by Rita Aresta
It’s impossible to ignore the increase in exceedingly good television series outside the USA/UK/Canada axis over the past few years. There’s the well-known Danish gem Forbrydelsen, the original version of The Killing, as well as Bron/Broen, a Danish-Swedish joint venture, precursor to The Bridge. Award-winning Homeland is an adaptation of Hatufim, an Israeli television series; another two remarkable productions have Israeli roots – In Treatment, whose first season is heavily based in BeTipul, and Hostages, based on the Israeli series of the same name. From South America, it’s worth highlighting Argentinian crime drama Mujeres Asesinas, adapted in the USA as Killer Women.
Besides these, acclaimed French series Les Revenants has proved successful among audiences and critics. It was aired in several countries – including UK’s Channel 4, as The Returned in French with English subtitles, making it their first fully subtitled drama in over 20 years. Having won an International Emmy Award for Best Drama Series in 2013, it was adapted as The Returned in the USA, which premiered in March 2015; despite generally positive reviews, it was cancelled after one season with no finale.
Les Revenants debuted in November 2012 in Canal+, a French premium television channel. Created by Fabrice Gobert, this supernatural drama is an adaptation of the 2004 French film of the same title by Robin Campillo (released internationally as The Returned/They Came Back). Its premise: in a beautiful French countryside town, something strange happens. People that have been dead for years come back to life and return to their homes as if they had never left. Some of them have been dead for decades, others for a few weeks. They seek to integrate themselves back into society despite the changes that have occurred since their death. And no one can understand how and why those people have been supposedly chosen.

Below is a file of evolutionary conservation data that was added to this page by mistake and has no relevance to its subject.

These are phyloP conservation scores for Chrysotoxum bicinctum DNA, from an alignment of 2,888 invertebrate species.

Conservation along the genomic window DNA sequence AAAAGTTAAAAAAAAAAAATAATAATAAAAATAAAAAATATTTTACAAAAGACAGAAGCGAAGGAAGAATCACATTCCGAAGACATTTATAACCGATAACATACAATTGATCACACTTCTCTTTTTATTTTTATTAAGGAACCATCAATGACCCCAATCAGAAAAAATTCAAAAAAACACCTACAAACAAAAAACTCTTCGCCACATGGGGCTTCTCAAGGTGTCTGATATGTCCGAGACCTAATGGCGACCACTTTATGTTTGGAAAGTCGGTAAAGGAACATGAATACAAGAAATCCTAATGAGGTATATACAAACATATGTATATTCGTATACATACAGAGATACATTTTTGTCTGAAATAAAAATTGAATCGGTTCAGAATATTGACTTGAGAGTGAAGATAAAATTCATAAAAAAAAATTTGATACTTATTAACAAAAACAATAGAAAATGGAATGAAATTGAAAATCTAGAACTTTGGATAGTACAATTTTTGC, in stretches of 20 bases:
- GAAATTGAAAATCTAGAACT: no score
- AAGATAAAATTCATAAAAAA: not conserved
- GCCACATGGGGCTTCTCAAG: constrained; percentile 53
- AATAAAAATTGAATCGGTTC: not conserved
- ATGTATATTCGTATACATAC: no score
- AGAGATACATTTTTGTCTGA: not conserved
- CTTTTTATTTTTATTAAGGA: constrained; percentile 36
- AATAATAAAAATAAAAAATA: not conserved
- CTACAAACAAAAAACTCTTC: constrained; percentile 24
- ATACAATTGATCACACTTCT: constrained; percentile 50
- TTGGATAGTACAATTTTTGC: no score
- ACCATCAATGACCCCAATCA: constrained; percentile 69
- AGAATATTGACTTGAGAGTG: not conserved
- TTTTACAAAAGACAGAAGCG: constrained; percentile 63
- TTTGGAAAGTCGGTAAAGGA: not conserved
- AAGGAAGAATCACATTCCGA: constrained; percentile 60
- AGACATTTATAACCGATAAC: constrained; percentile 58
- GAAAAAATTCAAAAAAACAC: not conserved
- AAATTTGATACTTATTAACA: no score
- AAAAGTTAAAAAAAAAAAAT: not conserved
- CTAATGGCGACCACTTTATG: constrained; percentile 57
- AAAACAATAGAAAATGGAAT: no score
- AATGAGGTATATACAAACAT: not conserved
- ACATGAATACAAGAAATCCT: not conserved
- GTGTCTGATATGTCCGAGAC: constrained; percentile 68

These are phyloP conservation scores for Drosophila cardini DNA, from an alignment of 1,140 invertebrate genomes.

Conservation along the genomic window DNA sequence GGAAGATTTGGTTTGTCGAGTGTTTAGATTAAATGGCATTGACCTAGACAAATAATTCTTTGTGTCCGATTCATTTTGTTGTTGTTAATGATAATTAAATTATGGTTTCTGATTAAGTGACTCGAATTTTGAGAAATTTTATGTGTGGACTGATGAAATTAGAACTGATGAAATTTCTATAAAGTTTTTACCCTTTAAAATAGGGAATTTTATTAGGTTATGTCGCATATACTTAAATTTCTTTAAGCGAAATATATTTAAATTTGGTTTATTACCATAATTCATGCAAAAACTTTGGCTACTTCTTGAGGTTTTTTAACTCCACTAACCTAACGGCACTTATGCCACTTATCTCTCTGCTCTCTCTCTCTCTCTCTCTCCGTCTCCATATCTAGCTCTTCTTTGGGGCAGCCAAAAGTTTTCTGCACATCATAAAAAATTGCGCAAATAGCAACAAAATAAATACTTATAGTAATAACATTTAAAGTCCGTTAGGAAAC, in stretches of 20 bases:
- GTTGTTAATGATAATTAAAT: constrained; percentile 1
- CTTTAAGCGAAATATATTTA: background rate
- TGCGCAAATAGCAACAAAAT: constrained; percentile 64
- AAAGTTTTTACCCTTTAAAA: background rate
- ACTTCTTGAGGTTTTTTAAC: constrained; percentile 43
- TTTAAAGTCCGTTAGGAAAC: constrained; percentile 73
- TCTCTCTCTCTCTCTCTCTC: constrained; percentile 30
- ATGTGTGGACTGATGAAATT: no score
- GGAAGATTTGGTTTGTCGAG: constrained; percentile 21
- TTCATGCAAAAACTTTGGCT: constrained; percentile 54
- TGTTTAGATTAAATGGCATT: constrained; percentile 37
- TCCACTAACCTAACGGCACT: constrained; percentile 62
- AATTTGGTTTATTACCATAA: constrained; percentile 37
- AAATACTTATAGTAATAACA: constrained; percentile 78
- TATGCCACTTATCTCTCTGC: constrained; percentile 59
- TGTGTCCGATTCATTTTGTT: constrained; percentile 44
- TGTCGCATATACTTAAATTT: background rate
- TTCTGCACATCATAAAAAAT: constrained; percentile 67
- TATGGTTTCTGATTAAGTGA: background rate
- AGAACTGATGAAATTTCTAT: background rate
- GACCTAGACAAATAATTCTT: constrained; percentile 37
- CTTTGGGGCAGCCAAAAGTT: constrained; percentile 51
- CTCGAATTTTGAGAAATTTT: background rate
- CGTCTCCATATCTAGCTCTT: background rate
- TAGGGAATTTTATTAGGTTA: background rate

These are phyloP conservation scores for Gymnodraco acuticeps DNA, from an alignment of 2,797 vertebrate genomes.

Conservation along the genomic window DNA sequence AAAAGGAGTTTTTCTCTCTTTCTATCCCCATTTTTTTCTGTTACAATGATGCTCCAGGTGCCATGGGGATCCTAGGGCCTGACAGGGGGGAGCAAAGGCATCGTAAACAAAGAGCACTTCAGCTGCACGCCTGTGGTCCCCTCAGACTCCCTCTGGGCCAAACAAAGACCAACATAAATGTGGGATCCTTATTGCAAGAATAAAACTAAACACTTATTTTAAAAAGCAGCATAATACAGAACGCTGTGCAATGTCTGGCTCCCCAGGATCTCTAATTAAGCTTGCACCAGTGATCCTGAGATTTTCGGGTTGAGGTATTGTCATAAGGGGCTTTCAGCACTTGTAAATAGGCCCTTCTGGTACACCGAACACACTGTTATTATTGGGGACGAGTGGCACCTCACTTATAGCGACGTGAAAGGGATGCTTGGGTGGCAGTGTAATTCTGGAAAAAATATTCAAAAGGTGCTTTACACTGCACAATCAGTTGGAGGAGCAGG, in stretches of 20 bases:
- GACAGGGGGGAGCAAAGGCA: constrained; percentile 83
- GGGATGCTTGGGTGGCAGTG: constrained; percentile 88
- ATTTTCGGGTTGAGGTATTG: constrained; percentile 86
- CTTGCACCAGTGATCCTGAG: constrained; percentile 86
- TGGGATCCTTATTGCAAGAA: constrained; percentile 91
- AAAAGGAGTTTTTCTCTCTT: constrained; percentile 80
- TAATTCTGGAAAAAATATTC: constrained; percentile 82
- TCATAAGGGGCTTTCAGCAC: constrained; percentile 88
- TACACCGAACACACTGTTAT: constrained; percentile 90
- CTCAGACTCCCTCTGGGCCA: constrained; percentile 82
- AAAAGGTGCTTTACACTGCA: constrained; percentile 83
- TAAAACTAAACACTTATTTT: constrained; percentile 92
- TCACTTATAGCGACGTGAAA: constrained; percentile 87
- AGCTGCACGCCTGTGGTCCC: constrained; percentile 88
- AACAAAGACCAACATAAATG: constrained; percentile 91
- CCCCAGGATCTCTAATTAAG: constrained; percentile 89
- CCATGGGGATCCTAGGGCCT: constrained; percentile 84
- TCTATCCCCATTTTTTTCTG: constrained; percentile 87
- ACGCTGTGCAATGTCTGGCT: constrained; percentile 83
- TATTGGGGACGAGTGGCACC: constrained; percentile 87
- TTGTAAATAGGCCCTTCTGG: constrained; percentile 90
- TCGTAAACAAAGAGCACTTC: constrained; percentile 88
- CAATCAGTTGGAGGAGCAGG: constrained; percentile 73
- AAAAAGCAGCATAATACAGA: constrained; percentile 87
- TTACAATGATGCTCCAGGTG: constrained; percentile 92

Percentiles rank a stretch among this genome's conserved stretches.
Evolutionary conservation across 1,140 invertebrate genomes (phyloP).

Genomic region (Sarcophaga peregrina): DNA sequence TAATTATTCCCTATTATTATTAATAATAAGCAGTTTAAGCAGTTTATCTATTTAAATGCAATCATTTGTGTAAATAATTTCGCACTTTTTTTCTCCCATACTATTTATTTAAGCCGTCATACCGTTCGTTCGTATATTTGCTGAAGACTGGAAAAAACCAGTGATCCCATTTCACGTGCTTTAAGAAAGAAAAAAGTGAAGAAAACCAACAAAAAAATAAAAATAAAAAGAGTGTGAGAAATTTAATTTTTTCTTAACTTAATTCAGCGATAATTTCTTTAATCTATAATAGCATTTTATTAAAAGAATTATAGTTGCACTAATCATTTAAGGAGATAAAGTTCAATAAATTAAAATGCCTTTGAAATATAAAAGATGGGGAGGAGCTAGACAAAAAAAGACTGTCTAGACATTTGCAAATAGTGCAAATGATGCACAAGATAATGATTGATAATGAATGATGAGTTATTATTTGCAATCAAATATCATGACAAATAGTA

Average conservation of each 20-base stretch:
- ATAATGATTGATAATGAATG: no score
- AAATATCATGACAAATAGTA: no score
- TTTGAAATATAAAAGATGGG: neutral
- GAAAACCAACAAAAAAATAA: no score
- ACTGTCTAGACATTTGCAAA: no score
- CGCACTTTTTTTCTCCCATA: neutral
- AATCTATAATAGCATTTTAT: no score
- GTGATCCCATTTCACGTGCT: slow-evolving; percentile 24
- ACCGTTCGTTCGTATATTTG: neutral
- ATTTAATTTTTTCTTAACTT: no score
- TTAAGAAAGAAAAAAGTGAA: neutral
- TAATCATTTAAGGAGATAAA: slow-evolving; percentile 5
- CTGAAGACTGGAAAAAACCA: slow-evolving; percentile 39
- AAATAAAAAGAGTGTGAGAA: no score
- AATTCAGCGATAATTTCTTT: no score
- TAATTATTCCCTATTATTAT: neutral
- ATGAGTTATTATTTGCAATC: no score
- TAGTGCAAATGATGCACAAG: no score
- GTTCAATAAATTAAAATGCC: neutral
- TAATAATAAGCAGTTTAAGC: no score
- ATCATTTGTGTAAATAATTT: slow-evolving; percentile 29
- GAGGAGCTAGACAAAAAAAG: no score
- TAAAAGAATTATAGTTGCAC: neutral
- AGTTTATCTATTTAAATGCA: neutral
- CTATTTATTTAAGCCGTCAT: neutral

The first season is comprised of eight episodes of approximately one hour each, each one named after a character. The opening episode focuses on Camille (Yara Pilartz), a 15-year-old teenager who died in a traffic accident four years previously. Her twin sister, Léna (Jenna Thiam), is now 19, and like her parents, Jèrôme (Frédéric Pierrot) and Claire (Anne Consigny), never quite got over the loss.
The Séguret family will never be the same again
Another central character is Simon (Pierre Perrier), who died ten years ago having committed suicide on the day he was due to marry Adèle (Clothilde Hesme). She was pregnant at the time and ended up raising Chloé (Brune Martin) as a single mother until she met Thomas (Samir Guesmi), captain of the local Police force.
Julie (Céline Sallette) lives on her own and has no friends. Her life suddenly becomes a lot brighter when a little boy, Victor (Swann Nambotin) turns up at her doorstep and a beautiful mother-son relationship develops, even though Victor doesn’t communicate much. Having been dead for 35 years, he seems to understand his condition better than his fellow dead counterparts.
Joining the main cast we also have Sèrge (Guillaume Gouix), a serial killer murdered some years ago, his brother Toni (Grégory Gadebois) and Lucy (Ana Girardot), a psychic waitress who lives at The Lake Pub, the only bar in town.
Serial killer victim, sex clairvoyant and waitress Lucy
Les Revenants does a great job in avoiding clichés. When a character comes back, relatives don’t react by screaming or fainting. Each family supports their own in a different manner, never represented in the style of a caricature. The plot is all-involving and prioritises dialogue without becoming monotonous. The soundtrack, too, is nothing short of amazing – the Scottish post-rock band Mogwai provide a musical backdrop which fits the story like a glove with their trademark beautiful, dark, sad, mysterious, intense and multi-layered instrumentals. The opening sequence is a show in itself, with great image editing that’s in equal measure charming and frightening.